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Monday, February 14, 2011
The Last Lions
An Endangered Pride's Last Stand In Botswana
A scene from the documentary "The Last Lions", which opens in New York and LA on Friday, February 18. Beverly Joubert
by Omar P.L. Moore/PopcornReel.com FOLLOW
Monday, February 14, 2011
Balletic, beautiful and entertaining, Dereck and Beverly Joubert's documentary "The Last Lions" plays like a suspense thriller. Shot in Botswana, one of Africa's and the world's most friendly places for lions, "The Last Lions" is narrated by Jeremy Irons, whom the Jouberts have previously worked with. The film opens in New York and Los Angeles on Friday.
The documentary observes that the world's population of lions has dwindled rapidly from 400,000 to less than 20,000 in just 50 years. The film's utmost mission is to urgently call attention to the strong possibility of the lions' extinction. To that end, "The Last Lions" urges audiences to get involved by playing an active role.
Shot for two years in Botswana on Duba Island, "The Last Lions" is a sublime palette of images ranging from its sepia-toned start to its more vivid, green and orange shades. It's one of the most colorful, exciting and atmospheric films you'll see all year. I was invested in every single frame of this masterwork. I wore a smile almost all the way through this wondrous, captivating spectacle. Despite its most serious aspects, "The Last Lions" is easily the most enjoyable 90 minutes of film so far in 2011.
The film chronicles Maditau, the lioness who hunts to protect and preserve her male and female lion cubs. Maditau (pronounced Mar-dee-tah by Mr. Irons) has a rival in Silvereye, a lioness wounded in a prior battle. Maditau has several scores to settle, and we are riveted by each encounter on a chessboard-like view of survival of the fittest.
"The Last Lions" is fraught with tension and is best when it displays amazing moments and a watchful eye, capturing the strategy and calculation of its proud animal stars in a graceful and powerful way. Late last month "Nénette" was a fascinating chronicle of an orangutan, a documentary with a static, hypnotic style. By contrast Mr. and Ms. Joubert's film is a spectacle of movement and color. The filmmakers were sometimes as little as 15 feet away from the lions during filming.
Mr. Irons enunciates his evocative and purposeful narration with sly humor, perfect cadence and mischief. Thoroughly enjoyable and excellent, the actor's narration punctuates the film superbly, highlighting the film's best qualities. Audiences will instantly assume that Mr. Irons' involvement was due to his role as Scar in "The Lion King", but the Jouberts have said that Mr. Irons, unprompted, volunteered to be the narrative voice of "The Last Lions".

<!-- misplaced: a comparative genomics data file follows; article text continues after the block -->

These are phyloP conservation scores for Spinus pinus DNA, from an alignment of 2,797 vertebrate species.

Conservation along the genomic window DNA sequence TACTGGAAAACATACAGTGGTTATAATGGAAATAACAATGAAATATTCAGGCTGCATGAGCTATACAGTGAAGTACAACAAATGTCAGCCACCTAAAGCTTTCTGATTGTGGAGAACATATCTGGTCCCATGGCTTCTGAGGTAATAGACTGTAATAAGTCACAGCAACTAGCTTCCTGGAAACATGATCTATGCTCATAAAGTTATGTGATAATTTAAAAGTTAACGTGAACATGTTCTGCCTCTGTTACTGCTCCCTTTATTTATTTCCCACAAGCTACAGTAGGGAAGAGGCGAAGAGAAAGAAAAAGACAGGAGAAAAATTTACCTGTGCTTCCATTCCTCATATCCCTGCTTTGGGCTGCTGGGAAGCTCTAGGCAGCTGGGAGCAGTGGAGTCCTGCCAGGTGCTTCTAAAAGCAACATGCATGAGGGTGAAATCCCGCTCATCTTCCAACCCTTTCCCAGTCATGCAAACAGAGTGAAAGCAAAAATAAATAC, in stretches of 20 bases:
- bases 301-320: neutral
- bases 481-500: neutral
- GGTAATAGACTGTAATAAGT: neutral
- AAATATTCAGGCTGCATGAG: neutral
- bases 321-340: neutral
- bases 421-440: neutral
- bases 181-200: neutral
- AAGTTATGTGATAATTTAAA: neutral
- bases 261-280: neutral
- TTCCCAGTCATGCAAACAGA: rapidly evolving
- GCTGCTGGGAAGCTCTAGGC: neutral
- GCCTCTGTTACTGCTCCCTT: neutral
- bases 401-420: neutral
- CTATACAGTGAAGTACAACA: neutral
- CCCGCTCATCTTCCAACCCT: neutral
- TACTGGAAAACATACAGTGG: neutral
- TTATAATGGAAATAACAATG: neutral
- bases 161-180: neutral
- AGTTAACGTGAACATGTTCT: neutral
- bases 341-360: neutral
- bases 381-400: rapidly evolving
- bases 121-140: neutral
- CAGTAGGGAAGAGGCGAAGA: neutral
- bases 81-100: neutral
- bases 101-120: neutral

Each of the film's predatory scenes is a slow-motion ballet filled with grace and apprehension. Carefully shot by Mr. Joubert, a standoff between Maditau and a bull that lasted six hours is condensed into three minutes. It's one of many signature moments of action in a film that feels more like a docudrama than a straightforward wildlife documentary. Whether or not you love or care about animals, you will fall in love with "The Last Lions".
No humans appear during "The Last Lions" and that's by design. The Jouberts, who are conservationists first and filmmakers second, make the point that humans are responsible for the rapid disappearance of lions and that we, and only we, can change that grim reality. After absorbing our sights with such indelible imagery it's hard to be indifferent about the cause that the Jouberts passionately advocate.
"The Last Lions" is rated PG by the Motion Picture Association Of America for some violent images involving animal life. The film's running time is one hour and 28 minutes. The film opens in New York and Los Angeles on February 18 and in San Francisco and elsewhere on March 4.
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